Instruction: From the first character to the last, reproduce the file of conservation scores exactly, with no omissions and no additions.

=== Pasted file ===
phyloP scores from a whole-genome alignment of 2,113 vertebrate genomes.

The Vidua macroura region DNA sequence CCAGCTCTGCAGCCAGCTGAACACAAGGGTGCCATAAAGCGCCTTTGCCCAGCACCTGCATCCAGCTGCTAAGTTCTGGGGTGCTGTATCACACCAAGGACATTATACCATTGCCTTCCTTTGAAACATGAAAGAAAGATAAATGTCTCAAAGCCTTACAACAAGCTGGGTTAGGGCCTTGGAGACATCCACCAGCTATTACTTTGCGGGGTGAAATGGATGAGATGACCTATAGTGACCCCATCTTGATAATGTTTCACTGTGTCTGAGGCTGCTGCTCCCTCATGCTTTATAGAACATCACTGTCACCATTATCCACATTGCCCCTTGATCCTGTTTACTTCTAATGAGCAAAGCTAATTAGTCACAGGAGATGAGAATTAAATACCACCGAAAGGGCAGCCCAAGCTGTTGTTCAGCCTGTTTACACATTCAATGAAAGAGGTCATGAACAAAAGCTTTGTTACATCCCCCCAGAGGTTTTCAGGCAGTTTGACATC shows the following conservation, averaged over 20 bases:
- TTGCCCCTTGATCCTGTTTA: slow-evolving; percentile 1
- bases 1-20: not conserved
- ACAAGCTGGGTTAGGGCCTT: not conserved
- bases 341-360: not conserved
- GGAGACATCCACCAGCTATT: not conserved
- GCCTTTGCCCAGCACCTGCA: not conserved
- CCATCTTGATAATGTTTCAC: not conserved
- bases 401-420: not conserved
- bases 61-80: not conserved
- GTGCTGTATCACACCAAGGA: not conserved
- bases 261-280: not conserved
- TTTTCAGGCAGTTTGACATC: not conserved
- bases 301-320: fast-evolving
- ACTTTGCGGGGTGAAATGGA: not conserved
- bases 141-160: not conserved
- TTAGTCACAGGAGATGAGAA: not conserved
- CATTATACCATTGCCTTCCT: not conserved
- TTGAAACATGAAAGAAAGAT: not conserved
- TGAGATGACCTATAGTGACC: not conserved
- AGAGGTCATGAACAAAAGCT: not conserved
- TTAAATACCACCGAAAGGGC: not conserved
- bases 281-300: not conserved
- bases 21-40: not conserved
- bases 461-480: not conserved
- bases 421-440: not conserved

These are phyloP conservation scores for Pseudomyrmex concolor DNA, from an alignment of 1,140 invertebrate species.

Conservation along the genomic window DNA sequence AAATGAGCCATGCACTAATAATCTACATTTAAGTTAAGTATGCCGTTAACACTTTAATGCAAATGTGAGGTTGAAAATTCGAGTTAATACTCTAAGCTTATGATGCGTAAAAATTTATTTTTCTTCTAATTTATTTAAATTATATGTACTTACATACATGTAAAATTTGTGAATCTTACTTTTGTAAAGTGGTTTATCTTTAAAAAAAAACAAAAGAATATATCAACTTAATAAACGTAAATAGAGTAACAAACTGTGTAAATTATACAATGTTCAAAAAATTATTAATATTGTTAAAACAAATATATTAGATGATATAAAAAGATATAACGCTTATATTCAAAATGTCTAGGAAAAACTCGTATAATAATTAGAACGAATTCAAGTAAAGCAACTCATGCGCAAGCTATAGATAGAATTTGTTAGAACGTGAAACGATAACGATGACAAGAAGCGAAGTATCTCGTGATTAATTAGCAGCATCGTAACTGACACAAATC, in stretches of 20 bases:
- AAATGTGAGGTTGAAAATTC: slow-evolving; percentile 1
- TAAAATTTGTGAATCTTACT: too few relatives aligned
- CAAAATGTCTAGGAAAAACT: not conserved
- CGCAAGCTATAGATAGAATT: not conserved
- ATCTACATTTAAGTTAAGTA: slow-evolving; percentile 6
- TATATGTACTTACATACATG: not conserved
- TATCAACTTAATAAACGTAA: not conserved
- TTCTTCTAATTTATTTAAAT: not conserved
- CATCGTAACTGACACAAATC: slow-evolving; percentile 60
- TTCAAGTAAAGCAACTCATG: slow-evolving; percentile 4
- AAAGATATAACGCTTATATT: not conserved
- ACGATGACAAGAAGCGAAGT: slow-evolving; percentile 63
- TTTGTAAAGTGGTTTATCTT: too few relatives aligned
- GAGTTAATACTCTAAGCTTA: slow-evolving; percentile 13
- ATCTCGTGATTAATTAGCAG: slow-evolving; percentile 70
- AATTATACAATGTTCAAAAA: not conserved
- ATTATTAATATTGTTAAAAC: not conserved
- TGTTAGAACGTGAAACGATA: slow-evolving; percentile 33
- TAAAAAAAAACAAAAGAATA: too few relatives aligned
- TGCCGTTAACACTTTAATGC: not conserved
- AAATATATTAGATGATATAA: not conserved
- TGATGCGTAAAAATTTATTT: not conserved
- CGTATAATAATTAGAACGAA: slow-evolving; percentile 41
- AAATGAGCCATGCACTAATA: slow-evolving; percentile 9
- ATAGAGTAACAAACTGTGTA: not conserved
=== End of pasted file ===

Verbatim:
phyloP scores from a whole-genome alignment of 2,113 vertebrate genomes.

The Vidua macroura region DNA sequence CCAGCTCTGCAGCCAGCTGAACACAAGGGTGCCATAAAGCGCCTTTGCCCAGCACCTGCATCCAGCTGCTAAGTTCTGGGGTGCTGTATCACACCAAGGACATTATACCATTGCCTTCCTTTGAAACATGAAAGAAAGATAAATGTCTCAAAGCCTTACAACAAGCTGGGTTAGGGCCTTGGAGACATCCACCAGCTATTACTTTGCGGGGTGAAATGGATGAGATGACCTATAGTGACCCCATCTTGATAATGTTTCACTGTGTCTGAGGCTGCTGCTCCCTCATGCTTTATAGAACATCACTGTCACCATTATCCACATTGCCCCTTGATCCTGTTTACTTCTAATGAGCAAAGCTAATTAGTCACAGGAGATGAGAATTAAATACCACCGAAAGGGCAGCCCAAGCTGTTGTTCAGCCTGTTTACACATTCAATGAAAGAGGTCATGAACAAAAGCTTTGTTACATCCCCCCAGAGGTTTTCAGGCAGTTTGACATC shows the following conservation, averaged over 20 bases:
- TTGCCCCTTGATCCTGTTTA: slow-evolving; percentile 1
- bases 1-20: not conserved
- ACAAGCTGGGTTAGGGCCTT: not conserved
- bases 341-360: not conserved
- GGAGACATCCACCAGCTATT: not conserved
- GCCTTTGCCCAGCACCTGCA: not conserved
- CCATCTTGATAATGTTTCAC: not conserved
- bases 401-420: not conserved
- bases 61-80: not conserved
- GTGCTGTATCACACCAAGGA: not conserved
- bases 261-280: not conserved
- TTTTCAGGCAGTTTGACATC: not conserved
- bases 301-320: fast-evolving
- ACTTTGCGGGGTGAAATGGA: not conserved
- bases 141-160: not conserved
- TTAGTCACAGGAGATGAGAA: not conserved
- CATTATACCATTGCCTTCCT: not conserved
- TTGAAACATGAAAGAAAGAT: not conserved
- TGAGATGACCTATAGTGACC: not conserved
- AGAGGTCATGAACAAAAGCT: not conserved
- TTAAATACCACCGAAAGGGC: not conserved
- bases 281-300: not conserved
- bases 21-40: not conserved
- bases 461-480: not conserved
- bases 421-440: not conserved

These are phyloP conservation scores for Pseudomyrmex concolor DNA, from an alignment of 1,140 invertebrate species.

Conservation along the genomic window DNA sequence AAATGAGCCATGCACTAATAATCTACATTTAAGTTAAGTATGCCGTTAACACTTTAATGCAAATGTGAGGTTGAAAATTCGAGTTAATACTCTAAGCTTATGATGCGTAAAAATTTATTTTTCTTCTAATTTATTTAAATTATATGTACTTACATACATGTAAAATTTGTGAATCTTACTTTTGTAAAGTGGTTTATCTTTAAAAAAAAACAAAAGAATATATCAACTTAATAAACGTAAATAGAGTAACAAACTGTGTAAATTATACAATGTTCAAAAAATTATTAATATTGTTAAAACAAATATATTAGATGATATAAAAAGATATAACGCTTATATTCAAAATGTCTAGGAAAAACTCGTATAATAATTAGAACGAATTCAAGTAAAGCAACTCATGCGCAAGCTATAGATAGAATTTGTTAGAACGTGAAACGATAACGATGACAAGAAGCGAAGTATCTCGTGATTAATTAGCAGCATCGTAACTGACACAAATC, in stretches of 20 bases:
- AAATGTGAGGTTGAAAATTC: slow-evolving; percentile 1
- TAAAATTTGTGAATCTTACT: too few relatives aligned
- CAAAATGTCTAGGAAAAACT: not conserved
- CGCAAGCTATAGATAGAATT: not conserved
- ATCTACATTTAAGTTAAGTA: slow-evolving; percentile 6
- TATATGTACTTACATACATG: not conserved
- TATCAACTTAATAAACGTAA: not conserved
- TTCTTCTAATTTATTTAAAT: not conserved
- CATCGTAACTGACACAAATC: slow-evolving; percentile 60
- TTCAAGTAAAGCAACTCATG: slow-evolving; percentile 4
- AAAGATATAACGCTTATATT: not conserved
- ACGATGACAAGAAGCGAAGT: slow-evolving; percentile 63
- TTTGTAAAGTGGTTTATCTT: too few relatives aligned
- GAGTTAATACTCTAAGCTTA: slow-evolving; percentile 13
- ATCTCGTGATTAATTAGCAG: slow-evolving; percentile 70
- AATTATACAATGTTCAAAAA: not conserved
- ATTATTAATATTGTTAAAAC: not conserved
- TGTTAGAACGTGAAACGATA: slow-evolving; percentile 33
- TAAAAAAAAACAAAAGAATA: too few relatives aligned
- TGCCGTTAACACTTTAATGC: not conserved
- AAATATATTAGATGATATAA: not conserved
- TGATGCGTAAAAATTTATTT: not conserved
- CGTATAATAATTAGAACGAA: slow-evolving; percentile 41
- AAATGAGCCATGCACTAATA: slow-evolving; percentile 9
- ATAGAGTAACAAACTGTGTA: not conserved